Check out my thoughts on the latest Matt Cutts Video over on the Creative Jar site here!
In this post I’m going to take a look at the now infamous Interflora Google penalty.
1. What happened?
I guess the first thing we should cover off is exactly what happened. In February of this year, Interflora was hit hard by a Google penalty. Overnight, they lost established rankings for keywords such as [flower delivery], [florist], [flowers], [flowers online] and hundreds of other related keywords. They were even deindexed for their own brand name. I imagine that the 20th February was probably a long day in the office for the team managing Interflora’s SEO, but I don’t feel too sorry for them.
2. Why did this happen?
Interflora got hit with this penalty because they purchased backlinks, there is nothing more to it than this. They had approached hundreds of bloggers and given them free products in return for links. However, the quality of these blogs were poor. They are blogs that take any handout or payout going and link to just about anything. They have little relevancy and unfortunately for Interflora, this tactic has backfired badly.
3. How did they fix it?
Interflora made contact with all of the bloggers they had secured links from and asked for them to be removed. There were bloggers reporting contact from Interflora less than 24 hours after the penalty hit (see below), so the team knew what they had done wrong and knew where to go to fix it. I imagine they were also submitting disavow requests like their lives depended on it.
Full credit for the above screengrab must go to Geir Ellefsen.
4. What happened in the end?
Interflora are back, their rankings have more or less picked up again and they have hopefully learnt from their mistakes. It’s alarming to think that this happened to such a recognised brand that has dominated the SERPs in their market for a long time. It’s also frightening to think that it was only 24 months ago that I was reading about how sending free products to bloggers was a viable strategy to get links. Now it looks as though Google can not only detect this, but is actively penalising those that have engaged with the tactic.
It was only by chance when I checked my Twitter stream after a late night call with the awesome guys over at Woopra, that I saw a lot of tweets about a session at SXSW on how to rank better on Google & Bing. My interest was sparked when I saw the panel for the session was made up of Danny Sullivan, the founding editor of Search Engine Land, Duane Forrester, a Sr. Product Manager with Bing and the big man himself, Matt Cutts, the head of the webspam team at Google.
To save you the hassle of looking through your Twitter stream, I’ve pulled together some of the highlights for you below.
First off, Matt confirmed that 98,000 sites were penalised this week as part of an effort to bring down a link network. The community has been awash with theories that it was the Russian SAPE network that has been hit, check out this post by Barry Schwartz. However, if you dig a little deeper and go a little darker, the chaps over at Black Hat World are pretty confident that it’s not the SAPE network that has been targeted, check out this thread for yourself. All we know for sure is that a link network has been hit and I’m sure that there a few amongst us that had an extremely stressful day once they found their site had been wiped off Google.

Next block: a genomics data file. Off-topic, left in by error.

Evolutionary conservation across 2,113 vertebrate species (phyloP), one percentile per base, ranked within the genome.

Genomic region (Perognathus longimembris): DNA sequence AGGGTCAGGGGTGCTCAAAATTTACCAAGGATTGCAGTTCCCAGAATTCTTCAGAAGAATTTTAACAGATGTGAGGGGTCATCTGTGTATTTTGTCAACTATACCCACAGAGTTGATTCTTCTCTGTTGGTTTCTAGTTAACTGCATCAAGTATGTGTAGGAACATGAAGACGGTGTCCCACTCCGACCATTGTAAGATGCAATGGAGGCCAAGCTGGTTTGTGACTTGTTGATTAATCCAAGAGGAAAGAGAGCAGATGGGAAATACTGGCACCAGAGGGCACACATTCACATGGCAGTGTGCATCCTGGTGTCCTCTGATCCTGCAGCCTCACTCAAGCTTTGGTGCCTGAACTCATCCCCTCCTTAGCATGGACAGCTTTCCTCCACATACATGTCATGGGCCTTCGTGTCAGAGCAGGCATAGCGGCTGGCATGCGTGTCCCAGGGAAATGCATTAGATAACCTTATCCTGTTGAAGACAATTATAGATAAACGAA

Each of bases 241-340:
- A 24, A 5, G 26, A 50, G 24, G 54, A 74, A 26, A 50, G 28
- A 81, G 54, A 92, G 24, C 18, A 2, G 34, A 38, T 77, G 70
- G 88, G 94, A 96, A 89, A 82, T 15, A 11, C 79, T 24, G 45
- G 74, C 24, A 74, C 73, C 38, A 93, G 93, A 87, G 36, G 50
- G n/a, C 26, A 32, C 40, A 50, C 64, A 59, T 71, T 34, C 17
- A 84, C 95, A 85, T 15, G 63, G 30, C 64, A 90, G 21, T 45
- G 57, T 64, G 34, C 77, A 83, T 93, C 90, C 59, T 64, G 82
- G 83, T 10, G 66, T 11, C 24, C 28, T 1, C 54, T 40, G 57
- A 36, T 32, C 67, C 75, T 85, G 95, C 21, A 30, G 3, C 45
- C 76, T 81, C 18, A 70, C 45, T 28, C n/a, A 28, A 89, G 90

trashed gave some insight on press releases, stating that they might be good for getting honest citations from newspapers, but they don’t actually have any value. In fact, Google hasn’t trusted press releases since 2006.
Duane revealed that dirty links, I’m looking at you Scrapebox abusers, are being ignored when pointed to sites with high authority, which got a nod of agreement from Matt. Please don’t panic all those pedalling negative SEO, you’re still free to build 10,000 links to my clients low authority domain with the anchor text “cheap viagra” and it’ll still get penalised.
Duane also shared with us that Schema data does not directly affect rankings, though it does help search engines understand the site better – queue “Schema” to join “Guest Blogging” as the top SEO sales buzzword for 2013. Please don’t get too excited though, both Google and Bing are still testing how users respond to showing schema markup in the SERPs, so it’s still sporadically appearing.
Thanks for reading this far, as a reward, I’ve saved the hardest hitting insight till last:
Duane offered this piece of wisdom, “there are no shortcuts to online success anymore. Start building authority in a niche, then expand”. Thankfully, I’ve spent the best part of a year reading variants of that statement all over the SEOmoz forums, so I’m already one step ahead of you buddy.
Credit for this post must go to Thomas Høgenhaven for his fantastic coverage of the event.
I have an awesome job as a Digital Planner at Creative Jar where my time is spent optimising sites, generating insight from analytics and solving problems that both colleagues and clients come to me with. I’m lucky enough to work with some incredibly talented people who are all brilliant at what they do and can design, code, manage projects and deal with clients a lot better than I can!
In my career so far, I’ve developed bespoke SEO strategies for clients, generated hard hitting insights from analytics and have been hired as an SEO & Analytics advisor by a FTSE 100 company.
This blog isn’t to act as a commentary on what I am up to at work, for that you can check out my Twitter or the Creative Jar Blog. Instead, this blog is to give a little back to the fantastic community that has given me both a career and one of my passions. I’m going to do my best to share with you what’s in my head and hopefully you’ll learn a thing or two along the way.
By Tom Blackshire